On 15 November 2019, WWF, BirdLife Europe and CFFA organised a high-level panel discussion dedicated to Sustainable Fisheries Partnership Agreements (SFPAs), the EU’s fishing agreements with non-EU countries. Hosted by the European Economic and Social Committee, key stakeholders from artisanal fisheries, the European Institutions , environmental NGOs, and research institutes from across Africa were in attendance, including The Gambia, Senegal, Mauritania, Guinea Bissau, Madagascar, Ivory Coast, Cape Verde and The Seychelles.

Two WWF reports launched on the same day as the event and guided the panel discussion. WWF research shows that SFPAs  do not always contribute to sustainable fishing, as lack of accountability and transparency around EU fishing activities outside EU waters is contributing to overfishing and endangering local food supply. This, in turn, clouds the sustainability of the seafood products sold and consumed in the EU.

In Central and West Africa alone, around 400 million people rely on marine fisheries for their food security and livelihoods; globally, West Africa is the area most vulnerable to illegal fishing activities with an estimated one in four fish caught illegally in its waters. The EU’s extensive fishing activities in these regions mean that how it operates and manages its practices have an immense impact on ocean health.

The panel discussion was launched by a presentation from WWF’s Head of EU Marine Policy, Dr Samantha Burgess, who reminded all participants that sustainability equals profitability, with sustainably managed fisheries capable of generating an additional USD $38 billion in revenue worldwide every year.

The other panellists were:

  • Yves Somville (EESC), who delivered the opening and closing remarks
  • Gaoussou Gueye (President, African Union Regional Platform of Non-State Actors active in fisheries and aquaculture in West Africa)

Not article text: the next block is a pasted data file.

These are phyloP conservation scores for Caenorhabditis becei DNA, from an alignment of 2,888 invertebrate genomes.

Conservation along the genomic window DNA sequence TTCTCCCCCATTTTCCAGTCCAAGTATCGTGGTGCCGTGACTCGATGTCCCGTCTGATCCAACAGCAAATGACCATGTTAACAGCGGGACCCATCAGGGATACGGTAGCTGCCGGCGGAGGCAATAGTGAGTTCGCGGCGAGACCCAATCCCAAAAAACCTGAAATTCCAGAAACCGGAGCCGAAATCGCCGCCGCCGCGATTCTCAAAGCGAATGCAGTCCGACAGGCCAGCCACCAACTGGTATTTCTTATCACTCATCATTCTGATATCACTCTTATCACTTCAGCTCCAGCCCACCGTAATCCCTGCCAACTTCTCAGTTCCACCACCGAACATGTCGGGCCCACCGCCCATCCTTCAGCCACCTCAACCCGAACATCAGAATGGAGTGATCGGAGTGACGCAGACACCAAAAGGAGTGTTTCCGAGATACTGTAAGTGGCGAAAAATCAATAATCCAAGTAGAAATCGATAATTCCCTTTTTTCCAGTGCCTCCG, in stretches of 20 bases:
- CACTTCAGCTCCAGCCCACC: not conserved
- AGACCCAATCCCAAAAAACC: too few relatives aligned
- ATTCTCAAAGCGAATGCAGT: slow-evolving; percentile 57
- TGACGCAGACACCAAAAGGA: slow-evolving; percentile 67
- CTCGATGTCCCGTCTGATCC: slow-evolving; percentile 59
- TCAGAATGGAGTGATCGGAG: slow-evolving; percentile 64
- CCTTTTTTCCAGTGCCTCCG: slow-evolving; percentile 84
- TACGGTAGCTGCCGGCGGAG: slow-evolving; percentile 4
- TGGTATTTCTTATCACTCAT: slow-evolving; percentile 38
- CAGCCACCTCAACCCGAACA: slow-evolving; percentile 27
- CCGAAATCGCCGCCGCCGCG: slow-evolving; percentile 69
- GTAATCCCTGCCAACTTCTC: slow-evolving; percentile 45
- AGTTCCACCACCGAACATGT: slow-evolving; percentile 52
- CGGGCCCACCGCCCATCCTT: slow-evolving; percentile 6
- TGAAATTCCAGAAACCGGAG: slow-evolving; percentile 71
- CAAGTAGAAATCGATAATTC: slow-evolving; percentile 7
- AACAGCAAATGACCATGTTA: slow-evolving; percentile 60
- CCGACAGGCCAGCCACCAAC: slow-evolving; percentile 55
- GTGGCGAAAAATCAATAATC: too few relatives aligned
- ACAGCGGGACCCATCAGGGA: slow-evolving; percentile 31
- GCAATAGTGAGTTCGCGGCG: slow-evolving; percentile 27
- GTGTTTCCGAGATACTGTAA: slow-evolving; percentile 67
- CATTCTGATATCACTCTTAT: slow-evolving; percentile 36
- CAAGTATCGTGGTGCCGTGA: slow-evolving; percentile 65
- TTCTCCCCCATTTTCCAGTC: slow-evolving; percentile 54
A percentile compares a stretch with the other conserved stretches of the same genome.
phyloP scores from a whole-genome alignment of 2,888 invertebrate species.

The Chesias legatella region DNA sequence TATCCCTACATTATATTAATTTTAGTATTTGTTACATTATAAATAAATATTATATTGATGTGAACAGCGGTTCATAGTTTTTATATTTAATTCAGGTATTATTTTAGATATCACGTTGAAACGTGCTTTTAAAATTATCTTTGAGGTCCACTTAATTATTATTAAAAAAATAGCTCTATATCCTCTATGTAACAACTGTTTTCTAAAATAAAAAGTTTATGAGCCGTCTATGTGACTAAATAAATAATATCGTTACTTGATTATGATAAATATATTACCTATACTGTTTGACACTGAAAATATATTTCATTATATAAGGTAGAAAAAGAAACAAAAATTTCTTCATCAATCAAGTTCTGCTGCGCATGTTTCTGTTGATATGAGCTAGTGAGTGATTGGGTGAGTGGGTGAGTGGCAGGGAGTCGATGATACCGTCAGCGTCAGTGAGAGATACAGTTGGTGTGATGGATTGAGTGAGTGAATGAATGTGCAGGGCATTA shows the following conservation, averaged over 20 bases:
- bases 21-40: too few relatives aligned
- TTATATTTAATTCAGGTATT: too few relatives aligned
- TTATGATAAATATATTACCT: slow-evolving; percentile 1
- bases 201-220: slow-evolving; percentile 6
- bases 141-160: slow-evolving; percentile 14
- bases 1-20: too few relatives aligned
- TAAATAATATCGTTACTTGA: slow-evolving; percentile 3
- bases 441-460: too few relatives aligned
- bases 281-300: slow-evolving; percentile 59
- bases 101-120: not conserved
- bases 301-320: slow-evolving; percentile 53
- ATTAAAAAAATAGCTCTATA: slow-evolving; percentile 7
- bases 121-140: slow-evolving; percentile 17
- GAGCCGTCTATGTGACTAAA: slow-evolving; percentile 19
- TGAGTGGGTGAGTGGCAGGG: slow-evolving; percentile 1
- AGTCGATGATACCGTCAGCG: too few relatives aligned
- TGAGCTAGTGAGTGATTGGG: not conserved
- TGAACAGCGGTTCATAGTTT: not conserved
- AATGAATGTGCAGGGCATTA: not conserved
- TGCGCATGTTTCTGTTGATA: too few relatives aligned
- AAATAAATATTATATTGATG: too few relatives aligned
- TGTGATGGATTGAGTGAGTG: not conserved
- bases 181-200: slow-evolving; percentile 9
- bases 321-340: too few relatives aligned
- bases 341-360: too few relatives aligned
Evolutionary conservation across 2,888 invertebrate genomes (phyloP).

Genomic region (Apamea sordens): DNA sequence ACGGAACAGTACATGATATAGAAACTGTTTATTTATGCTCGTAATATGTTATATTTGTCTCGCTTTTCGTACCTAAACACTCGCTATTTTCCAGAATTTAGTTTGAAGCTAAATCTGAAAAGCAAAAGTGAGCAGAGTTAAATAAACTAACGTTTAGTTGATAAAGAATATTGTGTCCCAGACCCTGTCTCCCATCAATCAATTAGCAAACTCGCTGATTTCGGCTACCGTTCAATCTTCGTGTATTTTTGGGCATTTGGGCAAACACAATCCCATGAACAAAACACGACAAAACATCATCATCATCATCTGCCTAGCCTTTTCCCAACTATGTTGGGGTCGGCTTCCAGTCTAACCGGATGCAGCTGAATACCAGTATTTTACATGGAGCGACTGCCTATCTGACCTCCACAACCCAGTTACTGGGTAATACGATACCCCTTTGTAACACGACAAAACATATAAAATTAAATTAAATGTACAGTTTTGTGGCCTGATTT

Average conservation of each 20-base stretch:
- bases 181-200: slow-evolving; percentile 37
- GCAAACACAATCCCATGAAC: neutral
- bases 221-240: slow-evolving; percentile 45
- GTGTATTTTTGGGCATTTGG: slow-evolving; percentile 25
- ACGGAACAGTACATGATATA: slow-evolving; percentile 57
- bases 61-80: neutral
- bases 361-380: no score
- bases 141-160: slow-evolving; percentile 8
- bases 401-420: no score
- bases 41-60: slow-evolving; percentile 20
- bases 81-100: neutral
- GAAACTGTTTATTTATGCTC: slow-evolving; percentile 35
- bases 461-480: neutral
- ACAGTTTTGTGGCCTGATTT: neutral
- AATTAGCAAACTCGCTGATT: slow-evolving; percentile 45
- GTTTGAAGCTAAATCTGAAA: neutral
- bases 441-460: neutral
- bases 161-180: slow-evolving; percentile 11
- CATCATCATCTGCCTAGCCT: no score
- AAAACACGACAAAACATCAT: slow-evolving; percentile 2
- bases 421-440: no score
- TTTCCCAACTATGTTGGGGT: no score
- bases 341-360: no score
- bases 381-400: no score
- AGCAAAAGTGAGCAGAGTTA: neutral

• Barthélémy J. Auguste Batieno (Regional Partnership for Coastal and Marine Conservation in West Africa)
  • Dresy Lovasoa (WWF Madagascar)
  • Micheline Dion Somplehi (African Confederation of Artisanal Fishing Organisations)
  • Alexandre Rodriguez (Executive Secretary, EU Long Distance Fisheries Advisory Council)
  • Dr Yann Tremblay (Marine biodiversity, exploitation and conservation, Institut de Recherche pour le développement)

Many countries, including those across Africa and in the Indian Ocean, will be severely impacted by climate change, with some facing the loss of up to half of their fisheries productivity. But the benefits of sustainable fisheries are not limited to supporting the health of ocean biodiversity, but also support other areas including poverty alleviation, ending hunger and malnutrition, and gender equality. The EU is currently well positioned to drive global sustainable fisheries and support achievement of these goals, in line with the UN Sustainable Development Goals.

To move towards sustainability, resilience and institutional growth, the EU must work to promote transparency in its existing practices. By highlighting specific areas for improvement through changes to EU policy and SFPA negotiations, WWF calls for the EU’s external fleet to become more sustainable, in line with the SDGs.

Share This